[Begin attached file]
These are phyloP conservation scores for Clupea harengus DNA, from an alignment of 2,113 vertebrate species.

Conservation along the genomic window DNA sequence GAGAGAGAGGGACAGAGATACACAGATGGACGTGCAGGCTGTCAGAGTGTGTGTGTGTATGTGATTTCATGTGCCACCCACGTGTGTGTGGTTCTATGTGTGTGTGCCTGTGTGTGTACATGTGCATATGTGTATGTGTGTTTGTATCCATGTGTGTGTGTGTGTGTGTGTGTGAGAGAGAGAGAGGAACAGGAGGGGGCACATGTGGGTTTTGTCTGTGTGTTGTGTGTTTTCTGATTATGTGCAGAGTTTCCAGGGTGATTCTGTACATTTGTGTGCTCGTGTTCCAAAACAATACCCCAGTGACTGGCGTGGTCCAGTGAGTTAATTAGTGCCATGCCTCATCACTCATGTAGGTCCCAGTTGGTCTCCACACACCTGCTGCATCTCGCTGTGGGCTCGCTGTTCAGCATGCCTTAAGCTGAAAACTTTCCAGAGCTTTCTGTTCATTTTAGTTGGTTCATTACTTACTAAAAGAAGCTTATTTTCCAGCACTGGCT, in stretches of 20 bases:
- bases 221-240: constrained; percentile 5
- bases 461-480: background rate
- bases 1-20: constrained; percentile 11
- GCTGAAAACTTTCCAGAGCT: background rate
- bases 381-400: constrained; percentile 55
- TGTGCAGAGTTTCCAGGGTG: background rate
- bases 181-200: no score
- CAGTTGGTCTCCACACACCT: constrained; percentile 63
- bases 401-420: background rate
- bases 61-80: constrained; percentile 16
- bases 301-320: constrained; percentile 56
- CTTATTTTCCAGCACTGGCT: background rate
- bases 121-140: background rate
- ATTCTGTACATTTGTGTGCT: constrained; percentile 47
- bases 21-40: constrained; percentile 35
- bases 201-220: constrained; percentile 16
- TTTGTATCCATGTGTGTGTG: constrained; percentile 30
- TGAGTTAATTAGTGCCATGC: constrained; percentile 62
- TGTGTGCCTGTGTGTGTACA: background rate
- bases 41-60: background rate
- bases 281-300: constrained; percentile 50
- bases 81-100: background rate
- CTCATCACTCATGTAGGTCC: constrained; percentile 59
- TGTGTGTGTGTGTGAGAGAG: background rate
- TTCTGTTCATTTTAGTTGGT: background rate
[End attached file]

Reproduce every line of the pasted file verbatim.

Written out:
These are phyloP conservation scores for Clupea harengus DNA, from an alignment of 2,113 vertebrate species.

Conservation along the genomic window DNA sequence GAGAGAGAGGGACAGAGATACACAGATGGACGTGCAGGCTGTCAGAGTGTGTGTGTGTATGTGATTTCATGTGCCACCCACGTGTGTGTGGTTCTATGTGTGTGTGCCTGTGTGTGTACATGTGCATATGTGTATGTGTGTTTGTATCCATGTGTGTGTGTGTGTGTGTGTGTGAGAGAGAGAGAGGAACAGGAGGGGGCACATGTGGGTTTTGTCTGTGTGTTGTGTGTTTTCTGATTATGTGCAGAGTTTCCAGGGTGATTCTGTACATTTGTGTGCTCGTGTTCCAAAACAATACCCCAGTGACTGGCGTGGTCCAGTGAGTTAATTAGTGCCATGCCTCATCACTCATGTAGGTCCCAGTTGGTCTCCACACACCTGCTGCATCTCGCTGTGGGCTCGCTGTTCAGCATGCCTTAAGCTGAAAACTTTCCAGAGCTTTCTGTTCATTTTAGTTGGTTCATTACTTACTAAAAGAAGCTTATTTTCCAGCACTGGCT, in stretches of 20 bases:
- bases 221-240: constrained; percentile 5
- bases 461-480: background rate
- bases 1-20: constrained; percentile 11
- GCTGAAAACTTTCCAGAGCT: background rate
- bases 381-400: constrained; percentile 55
- TGTGCAGAGTTTCCAGGGTG: background rate
- bases 181-200: no score
- CAGTTGGTCTCCACACACCT: constrained; percentile 63
- bases 401-420: background rate
- bases 61-80: constrained; percentile 16
- bases 301-320: constrained; percentile 56
- CTTATTTTCCAGCACTGGCT: background rate
- bases 121-140: background rate
- ATTCTGTACATTTGTGTGCT: constrained; percentile 47
- bases 21-40: constrained; percentile 35
- bases 201-220: constrained; percentile 16
- TTTGTATCCATGTGTGTGTG: constrained; percentile 30
- TGAGTTAATTAGTGCCATGC: constrained; percentile 62
- TGTGTGCCTGTGTGTGTACA: background rate
- bases 41-60: background rate
- bases 281-300: constrained; percentile 50
- bases 81-100: background rate
- CTCATCACTCATGTAGGTCC: constrained; percentile 59
- TGTGTGTGTGTGTGAGAGAG: background rate
- TTCTGTTCATTTTAGTTGGT: background rate